Date of Award

11-21-2019

Document Type

Thesis

Degree Name

Bachelor of Science (B.S.) in Biology and University Honors

Department

Biology

First Advisor

Deborah Duffield

Subjects

Salmon -- Columbia River, Bonneville Dam (Or. and Wash.), Predatory marine animals -- Control -- Law and legislation -- Pacific Northwest, Sea lions -- Control -- Law and legislation -- Pacific Northwest, Oregon. Department of Fish and Wildlife, United States. Army. Corps of Engineers

DOI

10.15760/honors.817

Abstract

Both Zalophus californianus and Eumetopias jubatus are species known to travel upriver into the Columbia River, reaching as far as the Bonneville Lock and Dam. Bonneville Dam works with federal agencies to hatch and protect salmonids within the Columbia River. Pinnipeds at the dam have been studied since the 1980’s in an effort to understand their behaviors and feeding patterns on endangered salmon species. Since 2006, the hazing of Z. californianus and E. jubatus has gone on, showing little effectiveness in lowering the sea lion’s consumption rates (ranging from 0.4-5.8% annually). Behavioral analyses conducted during the spring salmon run of 2019 produced no visible sightings of salmon consumption, but showed large utilization of fire arms and boat chasing to deter sea lions from the dam area. While behavioral analysis data was limited, this data in conjunction with literature suggests that the programs run by the Oregon Department of Fish and Wildlife (ODFW) and the US Army Corps of Engineers (USACE) are unsuccessful in deterring sea lions from Bonneville Dam and should be reevaluated.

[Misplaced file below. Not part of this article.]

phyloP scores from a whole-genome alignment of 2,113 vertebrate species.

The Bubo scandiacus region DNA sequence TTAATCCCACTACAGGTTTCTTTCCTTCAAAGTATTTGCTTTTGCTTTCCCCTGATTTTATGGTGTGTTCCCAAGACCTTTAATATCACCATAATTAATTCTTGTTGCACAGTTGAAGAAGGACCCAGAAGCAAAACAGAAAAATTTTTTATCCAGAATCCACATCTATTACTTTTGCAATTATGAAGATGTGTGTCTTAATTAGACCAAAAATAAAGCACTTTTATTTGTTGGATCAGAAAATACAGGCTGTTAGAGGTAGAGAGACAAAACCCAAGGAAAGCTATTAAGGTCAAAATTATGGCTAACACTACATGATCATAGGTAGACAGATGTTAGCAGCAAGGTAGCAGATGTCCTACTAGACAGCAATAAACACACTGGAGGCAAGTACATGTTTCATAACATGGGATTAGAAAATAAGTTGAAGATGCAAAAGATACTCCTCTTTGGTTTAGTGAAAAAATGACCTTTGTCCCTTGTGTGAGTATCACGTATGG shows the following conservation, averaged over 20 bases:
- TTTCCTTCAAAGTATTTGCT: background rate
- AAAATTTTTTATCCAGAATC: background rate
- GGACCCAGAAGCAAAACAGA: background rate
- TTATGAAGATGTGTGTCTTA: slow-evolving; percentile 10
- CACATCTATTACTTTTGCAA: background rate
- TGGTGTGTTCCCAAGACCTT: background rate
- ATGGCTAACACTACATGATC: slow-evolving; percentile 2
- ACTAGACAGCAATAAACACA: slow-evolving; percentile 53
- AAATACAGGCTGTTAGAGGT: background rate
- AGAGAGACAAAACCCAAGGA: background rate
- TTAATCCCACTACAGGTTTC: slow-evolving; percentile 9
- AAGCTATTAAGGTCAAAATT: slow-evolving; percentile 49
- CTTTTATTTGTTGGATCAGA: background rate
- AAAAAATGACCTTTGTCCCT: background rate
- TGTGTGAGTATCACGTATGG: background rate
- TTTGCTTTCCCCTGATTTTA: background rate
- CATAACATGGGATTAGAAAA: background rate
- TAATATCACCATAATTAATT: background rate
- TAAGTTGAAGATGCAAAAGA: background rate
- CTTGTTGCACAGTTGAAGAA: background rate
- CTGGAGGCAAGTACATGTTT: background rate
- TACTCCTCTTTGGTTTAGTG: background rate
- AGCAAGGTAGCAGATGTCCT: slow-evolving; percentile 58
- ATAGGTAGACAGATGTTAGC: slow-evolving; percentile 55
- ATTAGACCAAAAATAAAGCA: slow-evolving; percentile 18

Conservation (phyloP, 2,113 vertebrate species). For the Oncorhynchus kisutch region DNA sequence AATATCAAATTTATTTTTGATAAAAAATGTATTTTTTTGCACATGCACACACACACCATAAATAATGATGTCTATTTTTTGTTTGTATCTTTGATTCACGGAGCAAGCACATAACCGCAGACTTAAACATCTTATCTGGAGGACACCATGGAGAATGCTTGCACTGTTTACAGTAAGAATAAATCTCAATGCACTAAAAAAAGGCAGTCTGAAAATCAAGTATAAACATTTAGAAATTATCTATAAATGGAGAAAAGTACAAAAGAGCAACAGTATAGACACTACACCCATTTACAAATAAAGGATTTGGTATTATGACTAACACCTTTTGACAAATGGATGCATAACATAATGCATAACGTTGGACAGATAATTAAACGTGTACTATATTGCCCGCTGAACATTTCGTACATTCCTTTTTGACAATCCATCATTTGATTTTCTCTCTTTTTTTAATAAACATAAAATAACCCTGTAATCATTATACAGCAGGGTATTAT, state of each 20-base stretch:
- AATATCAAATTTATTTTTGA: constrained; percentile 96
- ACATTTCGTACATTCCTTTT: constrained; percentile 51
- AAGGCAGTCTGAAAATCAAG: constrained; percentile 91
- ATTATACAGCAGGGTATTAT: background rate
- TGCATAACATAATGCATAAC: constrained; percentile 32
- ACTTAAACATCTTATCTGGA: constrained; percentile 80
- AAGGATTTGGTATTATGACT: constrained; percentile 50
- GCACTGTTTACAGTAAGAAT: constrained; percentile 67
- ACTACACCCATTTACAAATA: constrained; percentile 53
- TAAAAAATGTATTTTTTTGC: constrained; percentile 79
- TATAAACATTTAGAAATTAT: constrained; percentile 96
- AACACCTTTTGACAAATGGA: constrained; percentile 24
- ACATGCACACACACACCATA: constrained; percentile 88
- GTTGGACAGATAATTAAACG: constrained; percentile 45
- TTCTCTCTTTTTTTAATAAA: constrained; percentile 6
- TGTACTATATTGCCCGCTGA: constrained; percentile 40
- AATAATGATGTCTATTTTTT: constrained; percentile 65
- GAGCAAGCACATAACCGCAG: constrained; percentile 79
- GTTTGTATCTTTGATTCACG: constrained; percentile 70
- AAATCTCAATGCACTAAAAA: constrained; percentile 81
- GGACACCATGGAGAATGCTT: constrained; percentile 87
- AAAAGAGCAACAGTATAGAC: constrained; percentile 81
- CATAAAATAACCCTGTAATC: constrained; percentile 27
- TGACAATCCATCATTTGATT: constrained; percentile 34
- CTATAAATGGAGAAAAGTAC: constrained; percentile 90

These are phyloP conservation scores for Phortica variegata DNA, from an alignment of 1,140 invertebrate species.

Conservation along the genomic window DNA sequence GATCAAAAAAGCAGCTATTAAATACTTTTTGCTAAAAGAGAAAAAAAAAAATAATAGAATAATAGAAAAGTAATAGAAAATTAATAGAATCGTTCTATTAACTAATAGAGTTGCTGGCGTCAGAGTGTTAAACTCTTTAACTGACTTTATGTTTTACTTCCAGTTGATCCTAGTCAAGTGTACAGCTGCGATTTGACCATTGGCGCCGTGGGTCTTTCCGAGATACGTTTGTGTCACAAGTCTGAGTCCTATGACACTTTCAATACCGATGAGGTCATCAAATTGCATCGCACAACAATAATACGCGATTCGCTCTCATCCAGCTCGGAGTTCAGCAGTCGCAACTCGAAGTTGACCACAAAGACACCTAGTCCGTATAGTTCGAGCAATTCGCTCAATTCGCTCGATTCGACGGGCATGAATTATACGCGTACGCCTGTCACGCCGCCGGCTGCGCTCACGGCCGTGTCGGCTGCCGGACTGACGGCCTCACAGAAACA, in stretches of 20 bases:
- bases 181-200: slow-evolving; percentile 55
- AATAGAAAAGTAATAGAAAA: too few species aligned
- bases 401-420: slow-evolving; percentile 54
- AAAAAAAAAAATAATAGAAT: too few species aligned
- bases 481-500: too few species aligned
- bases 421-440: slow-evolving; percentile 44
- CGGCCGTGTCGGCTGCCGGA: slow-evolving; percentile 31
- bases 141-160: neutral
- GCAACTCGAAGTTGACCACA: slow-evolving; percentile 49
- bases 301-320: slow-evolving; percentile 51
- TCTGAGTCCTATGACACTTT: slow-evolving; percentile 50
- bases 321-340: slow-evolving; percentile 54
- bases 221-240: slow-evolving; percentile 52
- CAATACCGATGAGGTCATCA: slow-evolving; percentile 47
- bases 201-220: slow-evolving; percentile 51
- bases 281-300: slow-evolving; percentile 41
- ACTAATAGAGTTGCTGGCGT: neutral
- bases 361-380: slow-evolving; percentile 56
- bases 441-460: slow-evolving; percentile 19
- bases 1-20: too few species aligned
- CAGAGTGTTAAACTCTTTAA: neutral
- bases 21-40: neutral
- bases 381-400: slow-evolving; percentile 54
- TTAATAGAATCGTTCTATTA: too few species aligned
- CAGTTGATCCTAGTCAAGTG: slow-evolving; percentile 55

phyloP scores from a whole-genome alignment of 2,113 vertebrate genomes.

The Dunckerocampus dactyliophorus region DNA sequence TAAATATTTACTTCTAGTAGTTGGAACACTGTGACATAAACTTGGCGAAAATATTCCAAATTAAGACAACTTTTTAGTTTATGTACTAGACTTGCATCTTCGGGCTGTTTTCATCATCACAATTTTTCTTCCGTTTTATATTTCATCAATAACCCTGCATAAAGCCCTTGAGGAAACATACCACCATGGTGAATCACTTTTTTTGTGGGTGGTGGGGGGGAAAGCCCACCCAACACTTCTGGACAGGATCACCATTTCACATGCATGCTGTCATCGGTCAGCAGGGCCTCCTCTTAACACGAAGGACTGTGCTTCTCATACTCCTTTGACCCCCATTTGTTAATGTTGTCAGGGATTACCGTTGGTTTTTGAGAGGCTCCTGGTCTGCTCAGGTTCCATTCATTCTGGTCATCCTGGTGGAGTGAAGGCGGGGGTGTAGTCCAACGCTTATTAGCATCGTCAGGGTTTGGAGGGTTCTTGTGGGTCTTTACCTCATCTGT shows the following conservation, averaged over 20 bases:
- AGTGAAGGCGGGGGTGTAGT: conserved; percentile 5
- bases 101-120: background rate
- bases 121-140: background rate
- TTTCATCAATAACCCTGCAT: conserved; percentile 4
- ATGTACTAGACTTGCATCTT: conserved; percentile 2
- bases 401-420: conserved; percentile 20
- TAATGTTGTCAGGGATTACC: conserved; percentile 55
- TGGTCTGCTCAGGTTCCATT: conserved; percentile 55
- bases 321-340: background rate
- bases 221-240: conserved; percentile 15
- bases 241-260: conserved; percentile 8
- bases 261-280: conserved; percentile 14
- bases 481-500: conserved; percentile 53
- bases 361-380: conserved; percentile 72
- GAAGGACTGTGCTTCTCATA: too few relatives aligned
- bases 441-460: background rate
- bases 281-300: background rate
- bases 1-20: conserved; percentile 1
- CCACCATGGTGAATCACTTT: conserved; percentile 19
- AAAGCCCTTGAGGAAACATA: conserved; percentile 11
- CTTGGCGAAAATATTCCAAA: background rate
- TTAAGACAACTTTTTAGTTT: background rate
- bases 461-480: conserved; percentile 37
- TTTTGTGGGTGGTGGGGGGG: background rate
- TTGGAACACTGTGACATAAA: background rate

Persistent Identifier

https://archives.pdx.edu/ds/psu/30574

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